United States District Court, D. Oregon, Portland Division
ROBERT E JONES, UNITED DISTRICT COMT JUDGE.
2010, defendant Christian Durr (Durr) plead guilty (#26) to
Counts 1 and 7 of the Indictment (# 1). At sentencing, the
parties agreed that Durr's conviction on Count 7
subjected him to a mandatory minimum 15-year sentence under
the Armed Career Criminal Act (ACCA). The parties also agreed
that Durr qualified for an advisory guideline enhancement as
a career offender on Count 1. Ultimately, the parties jointly
recommended and the judge imposed concurrent terms of 180
months imprisonment. While defendant was serving his
sentence, the United States Supreme Court issued a ruling
invalidating the ACCA residual clause. Johnson v. United
States, 135 S.Ct. 2551 (2015). Dun* filed a motion to
vacate or correct his sentence pursuant to 28 U.S.C. §
2255. (# 35) The parties filed a stipulation in which they
agreed that Dun- no longer qualified as an Armed Career
Criminal. Thereafter, pursuant to the parties5 stipulation, I
vacated his previously imposed sentence and ordered Durr be
resentenced. (#44, 45).
resentencing, the government contends that even though Durr
was no longer an Armed Career Criminal, he still qualified as
a career offender under United States Sentencing Guidelines
(U.S.S.G.) § 4B1.1 for puiposes of sentencing on Count
1, Possession with Intent to Distribute Methamphetamine, and
his sentencing guideline range would be 151-180 months. Duit
counters that he no longer qualifies as a career offender
because the state offenses underlying his prior convictions
do not match the applicable federal standards for a
"crime of violence" or a "controlled substance
offense." Thus, his guideline range is controlled by the
Drug Quantity Table in U.S.S.G. § 2D1.1, which produces
a base offense level of 22 and a guideline range of 77-96
months. At the time of resentencing, Duit had been
incarcerated for more than 98 months.
government has the burden to prove that a prior conviction
qualifies as a career offender predicate. United States
v. Lee, 704 F.3d 785, 89 (9th Cir. 2012).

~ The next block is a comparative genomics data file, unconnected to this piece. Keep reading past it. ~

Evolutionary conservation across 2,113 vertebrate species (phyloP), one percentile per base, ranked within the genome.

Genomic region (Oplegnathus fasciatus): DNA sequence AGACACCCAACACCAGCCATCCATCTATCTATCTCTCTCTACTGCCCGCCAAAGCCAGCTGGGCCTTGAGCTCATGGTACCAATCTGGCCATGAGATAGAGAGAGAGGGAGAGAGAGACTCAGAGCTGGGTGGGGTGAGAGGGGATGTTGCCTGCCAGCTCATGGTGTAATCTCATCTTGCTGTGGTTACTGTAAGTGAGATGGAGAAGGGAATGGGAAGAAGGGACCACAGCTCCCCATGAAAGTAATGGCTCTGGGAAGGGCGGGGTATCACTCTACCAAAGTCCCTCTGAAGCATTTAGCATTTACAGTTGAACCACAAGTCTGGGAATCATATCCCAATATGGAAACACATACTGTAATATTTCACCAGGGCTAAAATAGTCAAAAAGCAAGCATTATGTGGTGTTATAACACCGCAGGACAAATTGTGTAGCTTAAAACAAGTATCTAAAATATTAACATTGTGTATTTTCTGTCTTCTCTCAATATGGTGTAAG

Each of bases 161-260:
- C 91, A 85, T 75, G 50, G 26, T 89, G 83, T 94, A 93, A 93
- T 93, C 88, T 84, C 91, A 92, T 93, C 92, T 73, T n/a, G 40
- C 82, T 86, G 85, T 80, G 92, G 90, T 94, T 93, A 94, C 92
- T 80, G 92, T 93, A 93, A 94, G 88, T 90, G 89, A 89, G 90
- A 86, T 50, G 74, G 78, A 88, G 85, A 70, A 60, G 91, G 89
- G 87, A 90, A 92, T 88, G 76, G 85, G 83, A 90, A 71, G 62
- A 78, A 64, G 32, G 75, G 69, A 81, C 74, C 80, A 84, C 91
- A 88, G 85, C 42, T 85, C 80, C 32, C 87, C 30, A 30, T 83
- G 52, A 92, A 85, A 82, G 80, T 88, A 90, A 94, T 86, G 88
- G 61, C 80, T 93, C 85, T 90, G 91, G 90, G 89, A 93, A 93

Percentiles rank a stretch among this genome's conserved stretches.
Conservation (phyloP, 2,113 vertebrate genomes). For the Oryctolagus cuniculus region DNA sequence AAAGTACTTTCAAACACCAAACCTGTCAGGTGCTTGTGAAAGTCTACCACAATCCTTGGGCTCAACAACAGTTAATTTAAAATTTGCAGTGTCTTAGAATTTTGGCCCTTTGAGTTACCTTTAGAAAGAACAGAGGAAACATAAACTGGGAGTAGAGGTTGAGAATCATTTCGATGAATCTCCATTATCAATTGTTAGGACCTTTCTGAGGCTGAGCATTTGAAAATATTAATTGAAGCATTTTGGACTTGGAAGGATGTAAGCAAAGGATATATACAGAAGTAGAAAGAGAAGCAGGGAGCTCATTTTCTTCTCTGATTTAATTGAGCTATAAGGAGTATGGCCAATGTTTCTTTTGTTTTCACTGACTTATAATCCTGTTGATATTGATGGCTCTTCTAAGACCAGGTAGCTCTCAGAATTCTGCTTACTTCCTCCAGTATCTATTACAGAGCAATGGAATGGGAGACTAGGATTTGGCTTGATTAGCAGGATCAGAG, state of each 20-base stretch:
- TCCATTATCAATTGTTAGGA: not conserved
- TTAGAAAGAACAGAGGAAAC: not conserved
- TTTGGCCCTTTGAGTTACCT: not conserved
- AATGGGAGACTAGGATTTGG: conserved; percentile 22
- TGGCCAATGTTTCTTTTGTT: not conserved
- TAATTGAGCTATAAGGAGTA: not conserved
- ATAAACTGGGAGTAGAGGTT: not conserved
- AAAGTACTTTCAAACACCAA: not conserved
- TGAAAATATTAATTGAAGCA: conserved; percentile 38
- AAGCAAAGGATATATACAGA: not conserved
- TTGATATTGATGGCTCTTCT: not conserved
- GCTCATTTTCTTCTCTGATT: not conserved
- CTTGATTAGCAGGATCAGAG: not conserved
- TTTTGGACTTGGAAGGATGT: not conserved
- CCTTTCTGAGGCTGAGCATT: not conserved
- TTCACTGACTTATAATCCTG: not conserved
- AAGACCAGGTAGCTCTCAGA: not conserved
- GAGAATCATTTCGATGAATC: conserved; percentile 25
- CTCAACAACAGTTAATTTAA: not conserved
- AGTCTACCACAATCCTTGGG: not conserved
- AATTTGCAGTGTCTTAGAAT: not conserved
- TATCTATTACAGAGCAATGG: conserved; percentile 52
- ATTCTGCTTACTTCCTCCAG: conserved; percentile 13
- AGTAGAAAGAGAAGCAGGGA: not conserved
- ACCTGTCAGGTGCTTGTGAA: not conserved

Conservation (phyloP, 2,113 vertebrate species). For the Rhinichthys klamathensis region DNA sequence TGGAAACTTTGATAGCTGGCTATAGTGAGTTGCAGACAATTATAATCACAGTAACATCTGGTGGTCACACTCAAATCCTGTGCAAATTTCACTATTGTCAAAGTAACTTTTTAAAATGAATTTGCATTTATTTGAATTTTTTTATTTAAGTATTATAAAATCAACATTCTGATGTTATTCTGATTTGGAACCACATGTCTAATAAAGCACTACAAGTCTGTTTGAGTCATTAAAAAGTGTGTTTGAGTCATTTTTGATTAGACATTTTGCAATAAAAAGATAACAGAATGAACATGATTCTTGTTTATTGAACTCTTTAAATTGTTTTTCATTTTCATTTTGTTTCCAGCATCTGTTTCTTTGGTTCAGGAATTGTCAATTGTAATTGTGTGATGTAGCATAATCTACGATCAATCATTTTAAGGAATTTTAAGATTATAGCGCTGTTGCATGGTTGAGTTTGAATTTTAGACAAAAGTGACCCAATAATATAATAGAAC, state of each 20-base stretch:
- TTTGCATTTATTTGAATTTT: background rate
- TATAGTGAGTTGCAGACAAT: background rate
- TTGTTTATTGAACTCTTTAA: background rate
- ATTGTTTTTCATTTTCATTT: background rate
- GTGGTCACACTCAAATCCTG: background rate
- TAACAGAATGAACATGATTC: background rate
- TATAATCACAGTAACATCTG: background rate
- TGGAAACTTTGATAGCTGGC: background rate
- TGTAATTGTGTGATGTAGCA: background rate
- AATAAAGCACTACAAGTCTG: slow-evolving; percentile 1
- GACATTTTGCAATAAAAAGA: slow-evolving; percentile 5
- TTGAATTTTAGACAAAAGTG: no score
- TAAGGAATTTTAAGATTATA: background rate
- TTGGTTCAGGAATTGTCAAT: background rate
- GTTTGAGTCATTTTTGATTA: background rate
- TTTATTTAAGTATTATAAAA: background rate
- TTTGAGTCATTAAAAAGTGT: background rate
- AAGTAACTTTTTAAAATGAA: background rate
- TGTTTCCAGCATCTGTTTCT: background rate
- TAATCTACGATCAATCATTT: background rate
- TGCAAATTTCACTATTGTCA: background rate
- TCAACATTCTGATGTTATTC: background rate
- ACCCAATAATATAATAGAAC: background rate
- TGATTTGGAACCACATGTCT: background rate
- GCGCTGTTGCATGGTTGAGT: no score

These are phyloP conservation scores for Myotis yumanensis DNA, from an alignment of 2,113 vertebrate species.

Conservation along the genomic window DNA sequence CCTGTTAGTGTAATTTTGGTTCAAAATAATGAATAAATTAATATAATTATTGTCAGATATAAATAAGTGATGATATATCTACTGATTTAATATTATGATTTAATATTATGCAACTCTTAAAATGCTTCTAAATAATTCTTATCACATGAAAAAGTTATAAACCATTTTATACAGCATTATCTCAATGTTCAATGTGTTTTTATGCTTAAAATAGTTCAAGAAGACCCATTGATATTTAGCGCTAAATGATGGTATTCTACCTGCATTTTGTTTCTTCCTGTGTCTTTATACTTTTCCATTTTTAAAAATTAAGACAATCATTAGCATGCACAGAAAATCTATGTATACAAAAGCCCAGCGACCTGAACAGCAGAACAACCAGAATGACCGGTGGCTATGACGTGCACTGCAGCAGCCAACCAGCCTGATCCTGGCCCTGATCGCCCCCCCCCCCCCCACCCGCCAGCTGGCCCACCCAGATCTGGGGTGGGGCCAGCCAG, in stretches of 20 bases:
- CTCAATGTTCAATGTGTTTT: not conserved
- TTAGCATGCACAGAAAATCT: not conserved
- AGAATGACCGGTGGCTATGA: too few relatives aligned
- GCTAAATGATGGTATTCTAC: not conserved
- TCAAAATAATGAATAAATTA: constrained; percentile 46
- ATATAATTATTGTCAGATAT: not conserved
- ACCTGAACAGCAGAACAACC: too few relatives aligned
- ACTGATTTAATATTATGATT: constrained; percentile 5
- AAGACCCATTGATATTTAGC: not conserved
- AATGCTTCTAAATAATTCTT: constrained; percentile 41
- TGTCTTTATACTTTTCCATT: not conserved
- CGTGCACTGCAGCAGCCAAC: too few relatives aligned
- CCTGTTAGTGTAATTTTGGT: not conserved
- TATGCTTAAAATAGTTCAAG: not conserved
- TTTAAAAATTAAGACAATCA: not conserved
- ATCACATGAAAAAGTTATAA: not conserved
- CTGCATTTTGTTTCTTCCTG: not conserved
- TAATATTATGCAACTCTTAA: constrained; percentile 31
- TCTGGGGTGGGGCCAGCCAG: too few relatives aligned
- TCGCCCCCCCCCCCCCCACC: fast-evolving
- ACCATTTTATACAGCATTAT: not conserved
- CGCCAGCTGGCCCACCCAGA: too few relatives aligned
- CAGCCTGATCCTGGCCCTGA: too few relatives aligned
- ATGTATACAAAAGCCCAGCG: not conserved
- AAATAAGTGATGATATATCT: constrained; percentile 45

career offender guideline increases a defendant's offense
level if the current offense is a "crime of
violence" or a "controlled substance offense"
and the defendant has already been convicted of committing
two or more such offenses, U.S.S.G § 4B1.1
(2016). Section 4B1.1 of the Guidelines defines
(a) The term "crime of violence" means any offense
under federal or state law, punishable by imprisonment for a
term exceeding one year, that -
(1) Has an element the use, attempted use, or threatened use
of physical force against the person of another, or,
(2) Is murder, voluntary manslaughter, kidnapping, aggravated
assault, a forcible sex offense, robbery arson, extortion, or
the use or unlawful possession of a firearm described in 26
U.S.C. § 5845(a) or explosive material as defined in 18
U.S.C. § 841(c).
(b) The term "controlled substance offense" means
an offense under federal or state law punishable by
imprisonment for a term exceeding one year, that prohibits
the manufacture, import, export, distribution, or dispensing
of a controlled substance (or a counterfeit substance) or the
possession of a controlled substance (or a counterfeit
substance) with intent to manufacture, import, export
distribute, or dispense.
Application Note 1 in the Commentary to § 4B 1.1 states,
"'Crime of violence' and 'controlled
substance offense' include the offenses of.. .attempting
to commit such offenses."
determine whether a prior conviction qualifies as a career
offender predicate, courts apply the three-step
"categorical approach" as set forth in Taylor
v. United States, 495 U.S, 575 (1990), Descamps v.
United States,133 S.Ct. 2276 (2013) and Mathis v.
United States,136 S.Ct. 2243 (2016). First, the court
examines the elements of the state predicate crime to assess
whether the elements of the state crime are the same as or
narrower than the elements of the federal offense. See
United States v. Dixon,805 F.3d 1193, 95
(9th Cir. 2015). If the state crime is a
categorical match, then every conviction under that statute
qualifies as a violent felony predicate. If, however, a
statute criminalizes conduct that goes beyond the elements of
the federal offense, the court proceeds to the second step
and determines whether the statute is divisible or
indivisible. Dixon, 805 F.3d at 1198. If the statute
is indivisible, the inquiry ends because a conviction under
an indivisible, overbroad statute can never serve as a
predicate offense. If the overbroad statute is divisible, the
court proceeds to step three, the modified categorical
approach. At this step, the court examines documents from the
defendant's record of conviction to determine which
elements of the divisible statute he or ...